The Perform QIAseq Multimodal Analysis (Illumina) ready-to-use workflow is intended for the analysis of QIAseq Multimodal RNA and DNA samples generated using the combined lab protocol.
The workflow is built by combining variant calling from the Identify QIAseq DNA Somatic Variants (Illumina) workflow and fusion detection from the Perform QIAseq RNAscan Fusion XP workflow, with some minor adjustments. Specifically, two tools to further annotate variants have been added:
- Annotate RNA Variants
- Annotate with Repeat and Homopolymer Information, described at http://resources.qiagenbioinformatics.com/manuals/clcgenomicsworkbench/current/index.php?manual=Annotate_with_Repeat_Homopolymer_Information.html.
The annotations added by these tools are used to filter away variant calls that most likely origin from RNA contamination and variants appearing within repeat or homopolymer regions.
The workflow can be run with the Reference Data Set QIAseq Multimodal Panels hg38. This set contains Catalog Panel Primers and Target Regions that have been lifted to the hg38 reference sequence. You can either download the reference data set before starting the analysis or download the default data set during execution of the workflow.
The Perform QIAseq Multimodal Analysis (Illumina) ready-to-use workflow can be found at:
Ready-to-Use Workflows | QIAseq Panel Analysis () | QIAseq Analysis workflows () | Perform QIAseq Multimodal Analysis (Illumina) ()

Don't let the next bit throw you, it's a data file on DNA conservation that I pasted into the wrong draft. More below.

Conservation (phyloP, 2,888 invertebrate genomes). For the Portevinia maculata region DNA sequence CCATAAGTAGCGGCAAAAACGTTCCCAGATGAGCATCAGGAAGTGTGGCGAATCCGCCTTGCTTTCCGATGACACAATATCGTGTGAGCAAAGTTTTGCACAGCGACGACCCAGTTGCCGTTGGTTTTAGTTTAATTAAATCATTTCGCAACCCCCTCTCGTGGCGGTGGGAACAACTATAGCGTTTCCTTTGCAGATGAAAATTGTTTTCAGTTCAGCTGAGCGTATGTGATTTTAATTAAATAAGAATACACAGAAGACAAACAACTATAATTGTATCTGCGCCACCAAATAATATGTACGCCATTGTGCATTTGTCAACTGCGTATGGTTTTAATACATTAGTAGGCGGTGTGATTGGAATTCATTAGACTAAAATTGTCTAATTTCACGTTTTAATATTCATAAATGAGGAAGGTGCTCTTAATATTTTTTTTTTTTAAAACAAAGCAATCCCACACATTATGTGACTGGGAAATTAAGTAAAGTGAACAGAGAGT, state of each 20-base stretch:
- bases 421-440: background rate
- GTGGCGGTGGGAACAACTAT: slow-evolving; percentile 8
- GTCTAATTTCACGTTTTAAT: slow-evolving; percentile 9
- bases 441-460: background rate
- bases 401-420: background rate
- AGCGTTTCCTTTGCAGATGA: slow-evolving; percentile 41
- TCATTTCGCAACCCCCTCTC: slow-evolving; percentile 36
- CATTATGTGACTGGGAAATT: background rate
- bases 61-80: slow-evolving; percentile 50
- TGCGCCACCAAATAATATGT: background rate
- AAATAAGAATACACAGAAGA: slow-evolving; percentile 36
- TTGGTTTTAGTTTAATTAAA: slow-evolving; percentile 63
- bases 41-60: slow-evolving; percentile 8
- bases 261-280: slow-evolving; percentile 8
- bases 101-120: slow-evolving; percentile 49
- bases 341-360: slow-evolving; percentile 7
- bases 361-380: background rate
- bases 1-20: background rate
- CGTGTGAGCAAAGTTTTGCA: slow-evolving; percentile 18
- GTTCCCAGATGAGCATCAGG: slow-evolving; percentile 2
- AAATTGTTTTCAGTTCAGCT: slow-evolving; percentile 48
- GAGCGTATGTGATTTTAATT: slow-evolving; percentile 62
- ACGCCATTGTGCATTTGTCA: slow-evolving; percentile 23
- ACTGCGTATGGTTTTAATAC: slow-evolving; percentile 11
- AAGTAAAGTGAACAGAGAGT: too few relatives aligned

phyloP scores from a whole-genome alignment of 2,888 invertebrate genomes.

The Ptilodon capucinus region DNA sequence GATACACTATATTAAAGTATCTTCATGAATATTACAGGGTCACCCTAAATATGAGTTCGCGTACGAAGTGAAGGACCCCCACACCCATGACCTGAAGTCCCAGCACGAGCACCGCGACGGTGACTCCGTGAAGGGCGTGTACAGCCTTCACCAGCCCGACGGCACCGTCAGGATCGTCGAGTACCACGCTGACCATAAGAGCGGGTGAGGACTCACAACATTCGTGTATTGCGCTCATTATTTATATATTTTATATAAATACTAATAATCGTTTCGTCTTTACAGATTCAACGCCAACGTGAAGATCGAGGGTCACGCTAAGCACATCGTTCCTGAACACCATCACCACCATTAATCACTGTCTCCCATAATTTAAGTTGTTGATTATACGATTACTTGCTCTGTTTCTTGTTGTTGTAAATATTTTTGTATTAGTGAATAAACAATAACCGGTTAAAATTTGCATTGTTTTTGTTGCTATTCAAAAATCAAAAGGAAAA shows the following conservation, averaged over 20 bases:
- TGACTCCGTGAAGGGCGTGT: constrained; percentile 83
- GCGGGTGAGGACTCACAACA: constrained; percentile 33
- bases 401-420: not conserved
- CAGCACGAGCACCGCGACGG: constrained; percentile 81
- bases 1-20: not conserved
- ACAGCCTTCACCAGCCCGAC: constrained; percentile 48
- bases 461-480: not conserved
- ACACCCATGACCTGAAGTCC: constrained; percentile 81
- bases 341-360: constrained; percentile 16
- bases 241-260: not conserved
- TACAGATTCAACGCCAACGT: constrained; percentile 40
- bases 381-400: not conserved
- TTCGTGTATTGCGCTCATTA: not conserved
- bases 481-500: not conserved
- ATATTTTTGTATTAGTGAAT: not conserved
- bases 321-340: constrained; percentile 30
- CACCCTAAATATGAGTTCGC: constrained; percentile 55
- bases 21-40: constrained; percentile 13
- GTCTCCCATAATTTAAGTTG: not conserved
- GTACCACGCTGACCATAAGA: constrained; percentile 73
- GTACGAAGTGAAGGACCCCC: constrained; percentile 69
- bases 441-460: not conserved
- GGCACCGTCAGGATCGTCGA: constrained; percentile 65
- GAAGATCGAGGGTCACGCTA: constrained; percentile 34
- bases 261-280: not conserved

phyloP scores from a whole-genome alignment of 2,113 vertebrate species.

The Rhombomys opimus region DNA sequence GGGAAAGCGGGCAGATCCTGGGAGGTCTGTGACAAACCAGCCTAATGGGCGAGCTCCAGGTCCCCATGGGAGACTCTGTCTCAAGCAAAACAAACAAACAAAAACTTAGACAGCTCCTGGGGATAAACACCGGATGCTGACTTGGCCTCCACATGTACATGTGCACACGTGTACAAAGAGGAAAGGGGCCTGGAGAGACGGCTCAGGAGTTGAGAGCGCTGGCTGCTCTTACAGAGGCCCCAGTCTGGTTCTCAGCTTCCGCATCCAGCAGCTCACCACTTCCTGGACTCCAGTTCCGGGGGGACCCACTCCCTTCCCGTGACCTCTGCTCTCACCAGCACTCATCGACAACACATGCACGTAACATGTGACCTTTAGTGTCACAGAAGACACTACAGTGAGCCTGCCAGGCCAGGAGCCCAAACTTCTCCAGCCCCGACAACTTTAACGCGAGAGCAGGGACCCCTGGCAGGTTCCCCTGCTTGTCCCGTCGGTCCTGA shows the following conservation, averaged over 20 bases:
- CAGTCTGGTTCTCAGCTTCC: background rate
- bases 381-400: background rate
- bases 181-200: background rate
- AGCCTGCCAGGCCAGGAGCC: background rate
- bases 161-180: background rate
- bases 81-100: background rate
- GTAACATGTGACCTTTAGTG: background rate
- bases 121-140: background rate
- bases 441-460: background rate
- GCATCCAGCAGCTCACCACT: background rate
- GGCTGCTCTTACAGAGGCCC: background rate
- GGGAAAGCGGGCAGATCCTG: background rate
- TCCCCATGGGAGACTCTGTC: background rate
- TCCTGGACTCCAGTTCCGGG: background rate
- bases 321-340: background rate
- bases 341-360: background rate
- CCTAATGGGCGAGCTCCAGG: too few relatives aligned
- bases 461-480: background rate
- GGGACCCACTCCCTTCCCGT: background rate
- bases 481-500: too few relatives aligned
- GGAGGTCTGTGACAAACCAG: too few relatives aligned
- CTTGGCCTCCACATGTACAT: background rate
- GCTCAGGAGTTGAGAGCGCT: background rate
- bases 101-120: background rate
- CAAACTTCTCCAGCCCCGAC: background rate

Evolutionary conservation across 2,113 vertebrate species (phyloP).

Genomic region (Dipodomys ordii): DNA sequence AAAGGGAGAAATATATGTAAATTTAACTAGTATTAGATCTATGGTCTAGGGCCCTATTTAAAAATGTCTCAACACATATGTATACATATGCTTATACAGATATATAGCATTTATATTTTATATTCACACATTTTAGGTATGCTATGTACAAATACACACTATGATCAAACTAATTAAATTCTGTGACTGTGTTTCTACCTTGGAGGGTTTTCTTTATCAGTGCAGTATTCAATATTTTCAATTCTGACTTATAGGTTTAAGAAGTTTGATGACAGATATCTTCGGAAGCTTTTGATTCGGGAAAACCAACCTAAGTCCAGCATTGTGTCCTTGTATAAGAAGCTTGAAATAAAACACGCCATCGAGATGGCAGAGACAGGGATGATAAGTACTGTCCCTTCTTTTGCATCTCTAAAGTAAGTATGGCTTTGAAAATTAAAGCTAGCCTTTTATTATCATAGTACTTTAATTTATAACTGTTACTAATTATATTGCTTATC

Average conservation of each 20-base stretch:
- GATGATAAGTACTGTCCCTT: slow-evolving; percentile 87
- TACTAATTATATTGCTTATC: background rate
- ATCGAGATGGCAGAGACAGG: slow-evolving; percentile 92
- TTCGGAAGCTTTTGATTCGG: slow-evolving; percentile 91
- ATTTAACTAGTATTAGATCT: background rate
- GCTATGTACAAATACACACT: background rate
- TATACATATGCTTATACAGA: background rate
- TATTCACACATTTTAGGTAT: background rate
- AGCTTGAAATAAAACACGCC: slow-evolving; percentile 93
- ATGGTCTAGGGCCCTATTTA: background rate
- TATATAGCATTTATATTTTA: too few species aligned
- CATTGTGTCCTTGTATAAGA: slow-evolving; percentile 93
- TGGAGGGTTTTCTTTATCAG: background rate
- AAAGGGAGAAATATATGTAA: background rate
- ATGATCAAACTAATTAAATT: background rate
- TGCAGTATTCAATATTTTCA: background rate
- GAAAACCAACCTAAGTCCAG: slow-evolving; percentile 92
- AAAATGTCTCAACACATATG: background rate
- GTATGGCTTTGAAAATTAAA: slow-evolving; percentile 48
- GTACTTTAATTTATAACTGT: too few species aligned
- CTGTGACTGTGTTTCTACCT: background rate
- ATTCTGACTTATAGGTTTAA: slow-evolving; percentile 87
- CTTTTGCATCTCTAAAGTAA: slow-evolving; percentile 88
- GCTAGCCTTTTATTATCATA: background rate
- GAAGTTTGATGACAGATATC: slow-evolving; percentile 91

Double-click on Perform QIAseq Multimodal Analysis (Illumina) to run the workflow.
If you are connected to a CLC Server via your Workbench, you will be asked where you would like to run the analysis. We recommend that you run the analysis on a CLC Server when possible.
The panel in the left-hand side of the dialog allows you to keep track of the steps, you will be going through before being able to launch the analysis. First, specify the DNA sequencing reads that should be analyzed (figure 9.1).
Next, specify the RNA sequencing reads (figure 9.2).
The following dialog helps you set up the relevant Reference Data Set. If you have not downloaded the Reference Data Set yet, the dialog will suggest the relevant data set and offer the opportunity to download it using the Download to Workbench button. (figure 9.3).
Note that if you wish to Cancel or Resume the Download, you can close the ready to use workflow and open the Reference Data Manager where the Cancel, Pause and Resume buttons are available.
If the Reference Data Set was previously downloaded, the option "Use the default reference data" is available and will ensure the relevant data set is used. You can always check the "Select a reference set to use" option to be able to specify another Reference Data Set than the one suggested.
In the next three dialogs, you are asked to select the DNA and RNA primers and the DNA target regions from the available catalog panels. Select the appropriate catalog number from the drop-down list. For custom datasets usually only one option is available.